on 2 April 2008
For anyone that may remember the Biff Cards and comics created by Chris Garratt and Mick Kidd, back in the 80s and 90s, this film will feel like a natural progression but on celluloid. It questions what it perceives as the pointlessness of some of our western ways.
There is no stereotypical narrative to the film. However out of around a half a dozen short "stories" that we follow, the main one is of a middle age man that burns down his business in order to get the insurance money for it. His relationship with wife and other related characters (the insurance representative) are also touched. There is another character, also a middle age man that just struggles throughout the film with just about anything or anyone he gets in touch with. After all, this story uses short episodes, that are seemingly unconnected, in order to bring us to that painful realisation that we go about doing things in life, without knowing why we do them, and not understanding that they do not bring us joy and relief from suffering.
The film's deliberately anaemic colours, bizarre lighting that creates almost no shadows - as even the Sun has decided to give up on us - make for bleak daylight images of an almost post apocalyptic world but with buildings and people intact. The static camera work and deliberately theatrical acting only emphasise this.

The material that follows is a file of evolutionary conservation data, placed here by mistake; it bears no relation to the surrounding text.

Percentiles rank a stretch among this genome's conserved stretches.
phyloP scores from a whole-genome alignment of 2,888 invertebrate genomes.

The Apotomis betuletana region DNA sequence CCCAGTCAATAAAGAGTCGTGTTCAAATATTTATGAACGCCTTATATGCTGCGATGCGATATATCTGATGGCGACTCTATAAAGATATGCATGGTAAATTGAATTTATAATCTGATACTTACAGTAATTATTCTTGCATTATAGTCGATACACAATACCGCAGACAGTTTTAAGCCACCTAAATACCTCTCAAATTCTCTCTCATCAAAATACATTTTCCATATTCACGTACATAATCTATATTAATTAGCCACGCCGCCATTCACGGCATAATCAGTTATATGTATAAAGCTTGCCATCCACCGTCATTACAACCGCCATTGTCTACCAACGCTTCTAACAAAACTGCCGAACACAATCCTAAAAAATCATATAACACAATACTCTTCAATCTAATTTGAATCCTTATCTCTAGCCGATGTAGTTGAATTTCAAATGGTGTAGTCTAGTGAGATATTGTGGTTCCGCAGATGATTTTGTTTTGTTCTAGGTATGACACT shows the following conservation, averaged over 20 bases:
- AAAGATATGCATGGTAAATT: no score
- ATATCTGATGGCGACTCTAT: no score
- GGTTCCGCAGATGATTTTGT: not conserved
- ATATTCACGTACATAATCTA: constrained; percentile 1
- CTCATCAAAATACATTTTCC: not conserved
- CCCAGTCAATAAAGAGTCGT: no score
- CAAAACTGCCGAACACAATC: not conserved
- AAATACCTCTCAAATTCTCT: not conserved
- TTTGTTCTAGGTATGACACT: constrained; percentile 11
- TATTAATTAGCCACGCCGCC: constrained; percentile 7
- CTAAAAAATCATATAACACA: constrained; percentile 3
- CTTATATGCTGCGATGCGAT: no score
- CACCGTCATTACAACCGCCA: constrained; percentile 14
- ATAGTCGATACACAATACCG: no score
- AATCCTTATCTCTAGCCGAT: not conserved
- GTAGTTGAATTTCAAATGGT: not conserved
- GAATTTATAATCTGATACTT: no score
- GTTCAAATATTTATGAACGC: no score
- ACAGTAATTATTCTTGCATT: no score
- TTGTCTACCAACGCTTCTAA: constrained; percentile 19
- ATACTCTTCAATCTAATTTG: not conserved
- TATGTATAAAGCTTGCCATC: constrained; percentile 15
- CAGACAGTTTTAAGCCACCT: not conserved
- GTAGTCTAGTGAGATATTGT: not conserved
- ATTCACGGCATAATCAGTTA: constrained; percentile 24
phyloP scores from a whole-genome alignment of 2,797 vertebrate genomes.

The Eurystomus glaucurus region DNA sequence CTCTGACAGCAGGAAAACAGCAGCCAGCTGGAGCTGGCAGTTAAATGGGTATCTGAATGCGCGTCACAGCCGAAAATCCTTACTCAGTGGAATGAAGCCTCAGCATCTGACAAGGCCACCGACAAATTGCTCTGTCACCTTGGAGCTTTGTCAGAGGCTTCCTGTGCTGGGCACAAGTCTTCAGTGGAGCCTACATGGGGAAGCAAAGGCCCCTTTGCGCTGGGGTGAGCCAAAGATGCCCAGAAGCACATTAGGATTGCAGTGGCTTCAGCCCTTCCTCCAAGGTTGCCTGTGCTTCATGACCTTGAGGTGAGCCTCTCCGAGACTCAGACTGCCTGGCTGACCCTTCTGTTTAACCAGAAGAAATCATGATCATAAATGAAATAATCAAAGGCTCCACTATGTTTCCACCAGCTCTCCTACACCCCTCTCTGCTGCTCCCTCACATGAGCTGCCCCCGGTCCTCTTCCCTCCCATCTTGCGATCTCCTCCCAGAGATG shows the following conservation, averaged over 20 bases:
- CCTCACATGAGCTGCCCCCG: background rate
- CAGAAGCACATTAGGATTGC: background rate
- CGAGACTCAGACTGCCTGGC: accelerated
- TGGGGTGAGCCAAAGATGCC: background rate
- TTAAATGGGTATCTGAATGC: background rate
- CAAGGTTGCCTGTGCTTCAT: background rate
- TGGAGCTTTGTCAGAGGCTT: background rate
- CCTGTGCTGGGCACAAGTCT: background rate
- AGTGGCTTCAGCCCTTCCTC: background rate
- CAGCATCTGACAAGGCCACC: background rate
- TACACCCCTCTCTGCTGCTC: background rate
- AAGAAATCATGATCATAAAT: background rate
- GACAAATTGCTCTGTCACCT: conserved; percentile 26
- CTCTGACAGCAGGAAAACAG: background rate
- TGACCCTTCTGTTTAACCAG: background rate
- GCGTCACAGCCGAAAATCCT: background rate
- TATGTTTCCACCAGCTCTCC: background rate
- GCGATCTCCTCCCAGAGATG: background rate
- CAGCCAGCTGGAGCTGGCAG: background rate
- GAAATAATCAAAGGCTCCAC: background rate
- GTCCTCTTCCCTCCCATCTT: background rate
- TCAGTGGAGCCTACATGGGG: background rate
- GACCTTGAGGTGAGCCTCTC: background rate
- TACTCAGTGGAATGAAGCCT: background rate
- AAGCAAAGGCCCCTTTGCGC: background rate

However it is all shown through a prism of subtle sarcasm and in a way, where many people will find this to be unusually funny and heart warming, particularly in the startling last two scenes of the film. But be warned - this is NOT a comedy. It is surreal and, while being darkly comical, it somehow never lets you out of its overtly pessimistic grip.
Paradoxically however Songs ... is nothing short of a cinematic equivalent of a very efficient anti depressant and deserves - for its originality and that Nordic wit - full five stars. Apart from the brilliant New Yorker Video R1 DVD, the UK's audience can now get it on the Artificial Eye's edition, with some or most of the extras that were available on the American edition.
on 22 December 2006
Songs from the second floor is the story of a middelaged man, told in a very unique style. Everything is slow. Everything is strange. The camera only moves in one (1!) shot during the movie, and every shot is unusually long. Ther's only some 35 or 40 different scenes in the movie.
If you're looking for Hollywood, famous actors and lots of action, you're looking the wrong place - but if you're looking for a fascinating artmovie, this is it!